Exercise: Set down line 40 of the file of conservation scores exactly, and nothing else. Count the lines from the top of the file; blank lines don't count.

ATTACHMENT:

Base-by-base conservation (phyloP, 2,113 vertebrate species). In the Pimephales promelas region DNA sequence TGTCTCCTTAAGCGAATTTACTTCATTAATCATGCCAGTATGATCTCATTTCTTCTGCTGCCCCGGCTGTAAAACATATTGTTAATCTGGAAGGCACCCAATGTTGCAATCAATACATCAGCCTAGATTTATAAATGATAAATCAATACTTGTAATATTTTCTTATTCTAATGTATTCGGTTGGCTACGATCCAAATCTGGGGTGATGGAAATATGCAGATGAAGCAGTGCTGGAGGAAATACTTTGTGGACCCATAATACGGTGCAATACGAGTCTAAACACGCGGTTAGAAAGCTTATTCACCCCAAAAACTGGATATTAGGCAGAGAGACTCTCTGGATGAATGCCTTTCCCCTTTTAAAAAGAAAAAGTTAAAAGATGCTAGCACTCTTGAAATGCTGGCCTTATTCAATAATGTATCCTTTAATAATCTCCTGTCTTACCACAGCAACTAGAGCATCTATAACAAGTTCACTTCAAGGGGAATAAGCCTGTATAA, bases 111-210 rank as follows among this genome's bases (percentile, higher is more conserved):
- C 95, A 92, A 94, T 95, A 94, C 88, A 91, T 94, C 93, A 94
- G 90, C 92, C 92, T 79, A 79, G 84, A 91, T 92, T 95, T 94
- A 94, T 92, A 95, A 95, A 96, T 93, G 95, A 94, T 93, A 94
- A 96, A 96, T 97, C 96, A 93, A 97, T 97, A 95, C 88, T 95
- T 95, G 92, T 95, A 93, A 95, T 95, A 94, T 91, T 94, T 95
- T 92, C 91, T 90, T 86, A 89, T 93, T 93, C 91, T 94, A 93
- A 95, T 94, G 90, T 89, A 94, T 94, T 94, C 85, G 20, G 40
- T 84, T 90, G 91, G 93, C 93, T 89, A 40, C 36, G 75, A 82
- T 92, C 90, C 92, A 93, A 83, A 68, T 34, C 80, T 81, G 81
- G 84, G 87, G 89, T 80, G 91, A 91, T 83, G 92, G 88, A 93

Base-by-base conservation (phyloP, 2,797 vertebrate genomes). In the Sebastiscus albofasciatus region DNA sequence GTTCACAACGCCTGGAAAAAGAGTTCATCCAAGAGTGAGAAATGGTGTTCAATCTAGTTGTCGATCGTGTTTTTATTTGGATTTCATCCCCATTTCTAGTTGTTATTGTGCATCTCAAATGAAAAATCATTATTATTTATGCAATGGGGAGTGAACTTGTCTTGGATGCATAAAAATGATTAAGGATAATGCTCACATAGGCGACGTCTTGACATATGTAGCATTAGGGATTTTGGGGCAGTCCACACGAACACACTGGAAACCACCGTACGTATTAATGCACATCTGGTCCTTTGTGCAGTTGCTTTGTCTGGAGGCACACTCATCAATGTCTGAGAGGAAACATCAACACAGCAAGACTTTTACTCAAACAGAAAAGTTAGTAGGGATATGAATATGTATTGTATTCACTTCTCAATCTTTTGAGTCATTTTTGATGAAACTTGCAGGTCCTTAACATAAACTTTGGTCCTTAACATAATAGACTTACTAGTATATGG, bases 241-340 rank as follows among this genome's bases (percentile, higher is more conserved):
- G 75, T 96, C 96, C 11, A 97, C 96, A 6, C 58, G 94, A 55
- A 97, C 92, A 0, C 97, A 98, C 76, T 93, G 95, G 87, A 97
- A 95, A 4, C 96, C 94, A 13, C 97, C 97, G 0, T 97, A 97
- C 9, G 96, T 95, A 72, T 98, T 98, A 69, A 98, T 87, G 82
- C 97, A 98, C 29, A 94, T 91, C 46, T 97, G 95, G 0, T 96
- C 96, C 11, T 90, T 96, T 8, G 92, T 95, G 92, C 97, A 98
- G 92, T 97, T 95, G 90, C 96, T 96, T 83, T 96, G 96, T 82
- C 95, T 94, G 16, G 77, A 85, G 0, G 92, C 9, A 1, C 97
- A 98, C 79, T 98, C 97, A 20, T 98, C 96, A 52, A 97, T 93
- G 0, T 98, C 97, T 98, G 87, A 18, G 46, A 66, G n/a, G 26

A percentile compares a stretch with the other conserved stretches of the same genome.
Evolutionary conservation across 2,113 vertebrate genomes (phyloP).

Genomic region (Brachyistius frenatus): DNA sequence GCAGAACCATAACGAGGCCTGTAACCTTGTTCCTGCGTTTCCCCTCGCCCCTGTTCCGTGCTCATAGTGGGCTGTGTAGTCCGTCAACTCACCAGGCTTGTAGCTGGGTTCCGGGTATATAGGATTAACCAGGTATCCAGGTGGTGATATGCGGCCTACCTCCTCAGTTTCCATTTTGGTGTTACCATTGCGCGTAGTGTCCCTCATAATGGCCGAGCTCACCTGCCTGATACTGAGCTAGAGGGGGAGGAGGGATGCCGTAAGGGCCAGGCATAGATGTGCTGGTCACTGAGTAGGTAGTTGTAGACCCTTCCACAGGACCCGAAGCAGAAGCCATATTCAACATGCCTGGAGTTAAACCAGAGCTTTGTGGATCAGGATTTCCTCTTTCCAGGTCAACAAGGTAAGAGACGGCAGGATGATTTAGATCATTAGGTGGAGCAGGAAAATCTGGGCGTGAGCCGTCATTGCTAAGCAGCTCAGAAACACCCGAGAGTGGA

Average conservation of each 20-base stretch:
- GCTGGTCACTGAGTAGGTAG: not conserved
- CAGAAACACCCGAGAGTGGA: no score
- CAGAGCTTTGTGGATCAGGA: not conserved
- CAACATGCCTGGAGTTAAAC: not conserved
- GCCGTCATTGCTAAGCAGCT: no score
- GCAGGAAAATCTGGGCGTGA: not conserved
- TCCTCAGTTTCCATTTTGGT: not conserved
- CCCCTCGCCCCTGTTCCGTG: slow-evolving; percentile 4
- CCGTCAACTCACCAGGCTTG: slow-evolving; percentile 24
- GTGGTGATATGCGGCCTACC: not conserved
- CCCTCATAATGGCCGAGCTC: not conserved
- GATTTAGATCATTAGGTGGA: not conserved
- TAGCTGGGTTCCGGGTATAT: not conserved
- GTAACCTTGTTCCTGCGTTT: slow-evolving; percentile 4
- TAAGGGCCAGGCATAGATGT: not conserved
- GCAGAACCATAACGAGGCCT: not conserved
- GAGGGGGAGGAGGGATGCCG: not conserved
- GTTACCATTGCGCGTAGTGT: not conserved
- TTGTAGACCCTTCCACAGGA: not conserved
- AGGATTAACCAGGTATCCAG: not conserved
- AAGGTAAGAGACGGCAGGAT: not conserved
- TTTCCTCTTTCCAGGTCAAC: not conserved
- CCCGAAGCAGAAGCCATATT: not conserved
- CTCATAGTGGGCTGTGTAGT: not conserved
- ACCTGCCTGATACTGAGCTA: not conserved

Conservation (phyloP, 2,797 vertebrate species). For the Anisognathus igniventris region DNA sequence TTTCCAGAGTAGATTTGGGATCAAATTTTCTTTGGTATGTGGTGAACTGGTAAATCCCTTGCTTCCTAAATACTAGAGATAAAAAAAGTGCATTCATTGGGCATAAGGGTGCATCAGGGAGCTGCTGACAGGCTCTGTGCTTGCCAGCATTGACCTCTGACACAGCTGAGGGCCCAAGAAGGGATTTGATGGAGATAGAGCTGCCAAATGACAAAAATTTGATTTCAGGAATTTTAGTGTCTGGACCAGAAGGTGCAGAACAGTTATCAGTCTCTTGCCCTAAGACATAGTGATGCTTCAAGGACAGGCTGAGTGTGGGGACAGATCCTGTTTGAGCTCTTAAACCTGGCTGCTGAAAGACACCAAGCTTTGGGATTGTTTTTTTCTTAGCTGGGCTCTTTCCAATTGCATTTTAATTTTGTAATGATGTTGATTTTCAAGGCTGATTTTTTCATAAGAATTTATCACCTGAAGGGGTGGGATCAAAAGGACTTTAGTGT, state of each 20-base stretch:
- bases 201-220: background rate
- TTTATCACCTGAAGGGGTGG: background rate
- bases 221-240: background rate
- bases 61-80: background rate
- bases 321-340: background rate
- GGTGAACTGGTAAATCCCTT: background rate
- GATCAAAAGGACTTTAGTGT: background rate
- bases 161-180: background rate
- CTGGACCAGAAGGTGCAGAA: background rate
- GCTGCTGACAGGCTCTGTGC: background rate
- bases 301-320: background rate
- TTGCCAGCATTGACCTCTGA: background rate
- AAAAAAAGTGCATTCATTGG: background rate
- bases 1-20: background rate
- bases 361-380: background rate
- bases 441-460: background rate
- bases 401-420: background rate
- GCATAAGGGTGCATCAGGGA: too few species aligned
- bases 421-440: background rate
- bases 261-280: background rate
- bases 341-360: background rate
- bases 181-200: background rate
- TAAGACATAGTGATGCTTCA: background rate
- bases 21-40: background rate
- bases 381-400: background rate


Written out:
- GTAACCTTGTTCCTGCGTTT: slow-evolving; percentile 4